Sunday, January 23, 2011

“Disneyland” Solar System

Following a suggestion from Kometbomb I've been experimenting with artificially attenuated gravity. Results have been encouraging. I have an attenuation factor that smoothly cross-fades a planet's gravity to zero at a finite distance from it. (It's the usual 3u2 - 2u3 cross-fade, although maybe linear would be fine too.) This allows planets to have strong surface gravity without affecting distant areas, so I can pack them more closely together. It's like a Disneyland version of a solar system (or a bit like Super Mario Galaxy, as Owen suggests.)

The cross-fade attenuation doesn't start until some distance above the surface. As long as you stay under that height you can enter stable orbit around the planet.

At the moment I have all the planets sitting still. The next experiment will be to see if motion can be made to work. Planets will need to be arranged so they can't ever collide with each other, so things may end up getting spaced out more. If motion doesn't make it more fun I think the multiple planets will still be all right. I can see interesting gameplay being built from this.


owen said...

It was always my dream to wake up to see a big sister planet covering half the sky or twin moons like in Pitch Black with Vin Diesel. But I know deep down that as pretty as it may look it would be IMPOSSIBLE to stablise, so it could never exist in reality. :(

kometbomb said...

I actually just found my old code. Turns out the planets are static and indeed the projected trajectory (my game had that too) has a noticeable artifact somewhere between two planets. It was my plan to use the trajectory as a manual instrument for orbit stabilization and enabled only when near planets so it was not that bad.

James McNeill said...

Thanks for the info! By the way, your list of Thrust-likes is a great resource; I looked at that a couple of years ago when I was earlier on in this project. Some others that might merit addition:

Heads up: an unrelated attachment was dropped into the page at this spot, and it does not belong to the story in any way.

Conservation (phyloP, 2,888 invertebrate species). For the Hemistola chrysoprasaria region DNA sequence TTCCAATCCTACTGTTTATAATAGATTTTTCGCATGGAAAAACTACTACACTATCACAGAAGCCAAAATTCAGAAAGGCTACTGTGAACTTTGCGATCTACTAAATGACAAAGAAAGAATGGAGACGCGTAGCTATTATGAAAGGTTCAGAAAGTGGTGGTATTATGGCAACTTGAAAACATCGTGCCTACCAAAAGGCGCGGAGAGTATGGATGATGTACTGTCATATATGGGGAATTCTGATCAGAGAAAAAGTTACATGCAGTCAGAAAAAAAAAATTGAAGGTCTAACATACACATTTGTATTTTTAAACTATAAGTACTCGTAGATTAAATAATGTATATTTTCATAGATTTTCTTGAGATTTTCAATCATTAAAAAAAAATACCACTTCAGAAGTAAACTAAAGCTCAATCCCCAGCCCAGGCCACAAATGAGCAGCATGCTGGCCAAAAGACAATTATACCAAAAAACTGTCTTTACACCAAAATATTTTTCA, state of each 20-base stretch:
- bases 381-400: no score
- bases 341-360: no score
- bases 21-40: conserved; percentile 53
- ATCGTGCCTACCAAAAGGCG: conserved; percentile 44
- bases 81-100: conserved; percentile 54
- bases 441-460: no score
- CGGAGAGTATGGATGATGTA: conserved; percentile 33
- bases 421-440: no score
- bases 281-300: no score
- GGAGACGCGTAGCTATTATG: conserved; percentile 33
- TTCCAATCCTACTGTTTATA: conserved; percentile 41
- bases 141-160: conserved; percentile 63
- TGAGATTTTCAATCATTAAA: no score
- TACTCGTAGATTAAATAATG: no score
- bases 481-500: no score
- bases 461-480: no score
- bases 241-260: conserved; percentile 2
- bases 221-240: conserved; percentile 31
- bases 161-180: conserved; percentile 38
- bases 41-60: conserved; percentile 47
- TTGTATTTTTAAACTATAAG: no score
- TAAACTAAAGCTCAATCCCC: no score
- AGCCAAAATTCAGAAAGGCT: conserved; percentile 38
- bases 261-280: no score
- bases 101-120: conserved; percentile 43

Gravitron 2: (also available on XBox Live Indie Arcade)

Gravity Crash (PSN; not the greatest game in my opinion)

PixelJunk Shooter (also PSN). This one's more of a fluid dynamics simulator in disguise. It's one of the games I generally pull out when we have people over for a party.

Now that I'm experimenting with moving planets I'm finding that the trajectory needs to be relative to the planet surface to be useful. When you're sitting on the surface of a moving, rotating planet your ballistic trajectory can angle off to the side, for instance. I haven't figured out how I would make the transition between coordinate systems for the trajectory plot.

There is also the issue of how to usefully show trajectory for purposes of rendezvous with a distant, moving planet. This is the same issue I have with rendezvous with an orbiting mothership; haven't solved that yet either.

I'm separately experimenting with making orbits with more eccentricity variation while still not having anything collide. I'm not sure if that is going to work out or not. It seems like any orbits that cross will need to resonate with each other (have periods with integral common factors); otherwise they will eventually collide. That seems like it will really constrain which orbital periods are allowed.

At one point a couple weeks back I was all set to throw in the towel and have an "overmap" for flying between planets. There wouldn't be any collision on the overmap so the orbits could go any which way.

Now I'm seeing hope for directly flying between planets so I'm putting the effort in to try and figure out how the planets should be laid out. I'd like it to be dense but my current configuration looks a lot like the holes in a shower head, and not how people typically think of a solar system.

James McNeill said...

Also, I'm very interested to know more about your own Thrust-like project: how far you got with it, what worked, what didn't. Could carry on the conversation via email or IM if that was convenient.